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Nigeria’s electoral process disenfranchises many citizens, needs overhaul — Ohuabunwa

By Ngozi Egenuka
14 November 2021   |   3:22 am
First, I am not vying for the role because I am from the Southeast, but because I feel inspired, motivated, competent and a worthy competitor.

Sam Ohuabunwa PHOTO: Sam Ohuabunwa /Facebook

Mazi Samuel Ohuabunwa is a politician, pharmacist and business executive. He is the founder of Neimeth Pharmaceutical and the past president of the Pharmaceutical Society of Nigeria (PSN). Recently, he declared interest in the Presidency on the platform of PDP ahead of the 2023 elections. He spoke to NGOZI EGENUKA on aspiration and how he intends to govern the country differently if elected, among other issues.

As the first South-easterner to openly declare interest in the 2023 Presidential race, how would you weigh your chances if the ruling and the opposition parties zone the Presidency to the East?
First, I am not vying for the role because I am from the Southeast, but because I feel inspired, motivated, competent and a worthy competitor. I do not have an advantage because I am from the Southeast but because I am a Nigerian who believes that I am competent and can take Nigeria from being a third world country to the first world and to build a country that works for everybody.

Now, if the Presidency is zoned to the Southeast, it may increase my chances because it would eliminate competition. We would wish that it is zoned to the Southeast because it will prove that our sermon on equity, justice, fair play, love and reconciliation has been heeded. This to a large extent will remove complaints about injustice, marginalisation and discrimination. I do believe that there are so many men of goodwill who think that it is fair to have the seat of power in the Southeast because it would heal Nigeria and bring tremendous change, as the South-South and the South-West have had their rounds in the seat of power.

What is your vision of nurturing a better Nigeria?
We have a vision and a mission. The vision has two components. The first is to take Nigeria from third world to first world, which is purely economic. The second is to make Nigeria a country that works for all, bringing healing and unity to the country. These are the two things that are in sour scarcity in the country today. Our economy is poor and this has kept us down, making us a country with the highest level of unemployment and poverty and these things have poisoned the society and dislocated the social equilibrium. Even insecurity is as a result of joblessness and poverty. When you build a Nation where people feel a sense of belonging and they are being treated fairly, it reduces injustice. Injustice is a contributory factor to insecurity.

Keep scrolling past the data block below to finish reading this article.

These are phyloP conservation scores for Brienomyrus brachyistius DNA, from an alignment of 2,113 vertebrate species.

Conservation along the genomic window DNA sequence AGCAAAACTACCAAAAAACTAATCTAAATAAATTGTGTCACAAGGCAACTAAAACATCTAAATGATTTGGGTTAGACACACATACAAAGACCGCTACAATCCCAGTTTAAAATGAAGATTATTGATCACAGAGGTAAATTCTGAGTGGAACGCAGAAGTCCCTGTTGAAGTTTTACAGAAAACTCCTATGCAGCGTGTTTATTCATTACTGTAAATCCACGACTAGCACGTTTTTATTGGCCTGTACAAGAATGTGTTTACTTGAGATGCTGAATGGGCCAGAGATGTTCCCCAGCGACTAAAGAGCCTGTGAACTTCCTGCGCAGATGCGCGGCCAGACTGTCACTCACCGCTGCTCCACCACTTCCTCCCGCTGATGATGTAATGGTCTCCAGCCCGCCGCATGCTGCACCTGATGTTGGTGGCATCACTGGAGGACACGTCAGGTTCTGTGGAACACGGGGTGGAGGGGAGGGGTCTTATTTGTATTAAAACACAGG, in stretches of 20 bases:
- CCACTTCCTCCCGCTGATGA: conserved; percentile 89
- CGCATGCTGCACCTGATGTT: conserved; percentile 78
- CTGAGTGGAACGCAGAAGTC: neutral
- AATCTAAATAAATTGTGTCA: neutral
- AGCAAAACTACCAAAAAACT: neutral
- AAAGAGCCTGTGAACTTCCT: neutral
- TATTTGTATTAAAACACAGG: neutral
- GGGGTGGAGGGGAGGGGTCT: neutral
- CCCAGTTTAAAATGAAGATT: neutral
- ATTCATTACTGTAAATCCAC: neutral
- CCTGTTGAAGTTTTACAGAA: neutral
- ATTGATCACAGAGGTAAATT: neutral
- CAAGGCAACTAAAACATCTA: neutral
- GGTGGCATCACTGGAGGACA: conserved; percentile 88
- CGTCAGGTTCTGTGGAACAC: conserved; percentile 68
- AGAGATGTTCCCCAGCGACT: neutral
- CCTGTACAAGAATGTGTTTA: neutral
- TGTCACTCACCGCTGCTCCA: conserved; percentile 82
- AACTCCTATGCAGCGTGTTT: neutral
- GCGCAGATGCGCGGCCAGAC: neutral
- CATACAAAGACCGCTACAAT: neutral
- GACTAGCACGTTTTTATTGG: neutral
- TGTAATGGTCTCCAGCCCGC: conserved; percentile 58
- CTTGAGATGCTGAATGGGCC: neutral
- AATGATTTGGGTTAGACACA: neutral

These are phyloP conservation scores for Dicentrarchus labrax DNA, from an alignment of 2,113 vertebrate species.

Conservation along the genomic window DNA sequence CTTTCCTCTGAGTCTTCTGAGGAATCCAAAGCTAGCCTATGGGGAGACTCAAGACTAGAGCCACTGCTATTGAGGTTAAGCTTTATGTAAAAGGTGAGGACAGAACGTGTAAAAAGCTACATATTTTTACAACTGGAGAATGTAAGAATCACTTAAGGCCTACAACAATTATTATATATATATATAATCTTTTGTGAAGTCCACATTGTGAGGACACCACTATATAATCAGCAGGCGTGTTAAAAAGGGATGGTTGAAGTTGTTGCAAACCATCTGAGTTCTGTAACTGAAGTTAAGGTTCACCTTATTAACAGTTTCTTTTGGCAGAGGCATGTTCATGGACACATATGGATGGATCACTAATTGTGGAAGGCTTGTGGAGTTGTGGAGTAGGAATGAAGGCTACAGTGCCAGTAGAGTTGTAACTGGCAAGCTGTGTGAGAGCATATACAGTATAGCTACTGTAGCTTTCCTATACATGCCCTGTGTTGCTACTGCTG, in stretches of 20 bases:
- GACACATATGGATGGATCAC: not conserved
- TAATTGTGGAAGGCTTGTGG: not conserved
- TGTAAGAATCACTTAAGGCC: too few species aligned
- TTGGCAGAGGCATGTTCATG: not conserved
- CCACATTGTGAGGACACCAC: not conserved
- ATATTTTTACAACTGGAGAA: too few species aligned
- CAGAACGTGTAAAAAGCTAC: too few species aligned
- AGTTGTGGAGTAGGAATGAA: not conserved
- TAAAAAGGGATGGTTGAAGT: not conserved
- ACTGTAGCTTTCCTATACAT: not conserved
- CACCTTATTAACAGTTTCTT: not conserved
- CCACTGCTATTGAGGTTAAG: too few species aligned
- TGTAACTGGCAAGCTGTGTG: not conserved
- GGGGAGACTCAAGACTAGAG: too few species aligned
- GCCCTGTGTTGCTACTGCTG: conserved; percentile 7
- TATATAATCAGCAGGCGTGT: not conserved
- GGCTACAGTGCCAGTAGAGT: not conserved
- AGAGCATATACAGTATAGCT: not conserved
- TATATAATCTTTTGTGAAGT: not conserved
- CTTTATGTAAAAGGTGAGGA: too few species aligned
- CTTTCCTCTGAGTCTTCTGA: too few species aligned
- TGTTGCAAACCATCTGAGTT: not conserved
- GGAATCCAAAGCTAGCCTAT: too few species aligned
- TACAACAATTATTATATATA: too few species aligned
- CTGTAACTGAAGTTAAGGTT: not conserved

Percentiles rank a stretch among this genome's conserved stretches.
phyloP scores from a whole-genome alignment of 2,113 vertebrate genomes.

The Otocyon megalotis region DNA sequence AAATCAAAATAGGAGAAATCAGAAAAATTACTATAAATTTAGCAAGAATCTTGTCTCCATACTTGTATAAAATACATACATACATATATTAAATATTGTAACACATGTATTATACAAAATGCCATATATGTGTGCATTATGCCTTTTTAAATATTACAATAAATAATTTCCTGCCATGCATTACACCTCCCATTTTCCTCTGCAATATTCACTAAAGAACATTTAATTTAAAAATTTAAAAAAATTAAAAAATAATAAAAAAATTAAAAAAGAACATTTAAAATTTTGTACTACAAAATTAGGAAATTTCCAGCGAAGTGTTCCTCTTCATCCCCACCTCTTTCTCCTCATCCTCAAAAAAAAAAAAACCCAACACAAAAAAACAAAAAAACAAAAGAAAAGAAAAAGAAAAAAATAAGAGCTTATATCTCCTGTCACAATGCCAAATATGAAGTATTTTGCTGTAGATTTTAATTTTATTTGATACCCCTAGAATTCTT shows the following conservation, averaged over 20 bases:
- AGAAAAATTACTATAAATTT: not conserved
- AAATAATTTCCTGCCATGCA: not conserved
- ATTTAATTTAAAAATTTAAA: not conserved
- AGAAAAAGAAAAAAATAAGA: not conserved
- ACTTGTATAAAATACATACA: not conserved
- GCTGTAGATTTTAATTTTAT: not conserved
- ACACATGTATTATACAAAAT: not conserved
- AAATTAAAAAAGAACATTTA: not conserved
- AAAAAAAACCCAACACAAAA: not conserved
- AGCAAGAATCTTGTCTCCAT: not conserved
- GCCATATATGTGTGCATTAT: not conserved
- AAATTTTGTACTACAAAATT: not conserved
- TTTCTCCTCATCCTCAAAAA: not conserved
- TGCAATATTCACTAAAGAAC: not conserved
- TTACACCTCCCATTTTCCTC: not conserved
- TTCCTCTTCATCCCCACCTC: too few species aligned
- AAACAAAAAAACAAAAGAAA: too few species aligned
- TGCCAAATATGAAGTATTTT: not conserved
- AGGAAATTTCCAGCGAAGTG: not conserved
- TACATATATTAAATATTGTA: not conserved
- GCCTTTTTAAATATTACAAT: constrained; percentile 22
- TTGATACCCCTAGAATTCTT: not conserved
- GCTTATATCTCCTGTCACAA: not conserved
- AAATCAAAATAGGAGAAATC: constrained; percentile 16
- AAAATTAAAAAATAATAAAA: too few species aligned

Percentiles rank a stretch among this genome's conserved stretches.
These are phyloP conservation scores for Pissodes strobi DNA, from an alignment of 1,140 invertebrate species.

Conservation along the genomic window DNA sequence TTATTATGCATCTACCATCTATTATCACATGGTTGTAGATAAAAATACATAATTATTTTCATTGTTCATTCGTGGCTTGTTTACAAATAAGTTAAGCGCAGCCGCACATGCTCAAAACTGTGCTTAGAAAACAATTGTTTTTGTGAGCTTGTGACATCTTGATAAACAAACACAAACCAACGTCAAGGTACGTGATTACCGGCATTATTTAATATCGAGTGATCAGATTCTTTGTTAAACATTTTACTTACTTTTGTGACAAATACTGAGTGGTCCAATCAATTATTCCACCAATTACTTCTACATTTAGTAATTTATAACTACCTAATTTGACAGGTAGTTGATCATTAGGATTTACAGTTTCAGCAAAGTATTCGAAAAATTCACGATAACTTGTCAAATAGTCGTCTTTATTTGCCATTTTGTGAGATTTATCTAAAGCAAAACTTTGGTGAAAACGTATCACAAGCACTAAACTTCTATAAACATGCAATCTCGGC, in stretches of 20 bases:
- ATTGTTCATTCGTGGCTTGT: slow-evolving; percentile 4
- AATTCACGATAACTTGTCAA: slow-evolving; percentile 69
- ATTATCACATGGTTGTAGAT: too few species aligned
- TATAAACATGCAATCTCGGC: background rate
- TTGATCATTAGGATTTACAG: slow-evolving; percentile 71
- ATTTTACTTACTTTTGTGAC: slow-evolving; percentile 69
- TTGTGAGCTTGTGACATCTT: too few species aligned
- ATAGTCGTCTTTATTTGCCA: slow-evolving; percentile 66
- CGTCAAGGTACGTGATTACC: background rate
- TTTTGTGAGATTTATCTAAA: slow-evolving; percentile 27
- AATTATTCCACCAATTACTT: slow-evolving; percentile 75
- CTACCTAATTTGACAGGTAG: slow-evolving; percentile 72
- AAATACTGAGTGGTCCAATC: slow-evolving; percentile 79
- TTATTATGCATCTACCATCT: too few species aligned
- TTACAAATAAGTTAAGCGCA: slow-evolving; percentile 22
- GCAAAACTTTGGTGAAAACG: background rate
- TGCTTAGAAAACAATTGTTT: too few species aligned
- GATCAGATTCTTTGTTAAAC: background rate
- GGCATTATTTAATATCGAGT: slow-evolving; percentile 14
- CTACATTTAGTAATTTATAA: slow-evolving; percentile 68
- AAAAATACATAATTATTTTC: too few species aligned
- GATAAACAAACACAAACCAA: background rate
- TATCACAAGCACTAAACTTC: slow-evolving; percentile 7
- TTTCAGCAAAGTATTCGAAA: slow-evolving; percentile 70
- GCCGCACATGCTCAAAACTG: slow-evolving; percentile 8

This is how we communicate; we have been to 32 states and we have four to go and we have been establishing the New Nigeria Group. Nigeria has great potential, the problem is how to organise this potential, make it kinetic and something we can touch. Our party leaders have tried and we must give credit to them as they have weathered the storm from our Independence till now but we have not gotten the right formula. If we have, then I would not be here. I have been involved in developing strategies; Vision 2010, Vision 2020 in all forms of economic blueprints. Our procedure is to tell the story as it is, whilst moving to the different States in Nigeria cutting across all demographics. This is also the reason we are talking to you because we believe that without the media, we can only touch a small fraction of the people. But the media will help spread our message across to the people.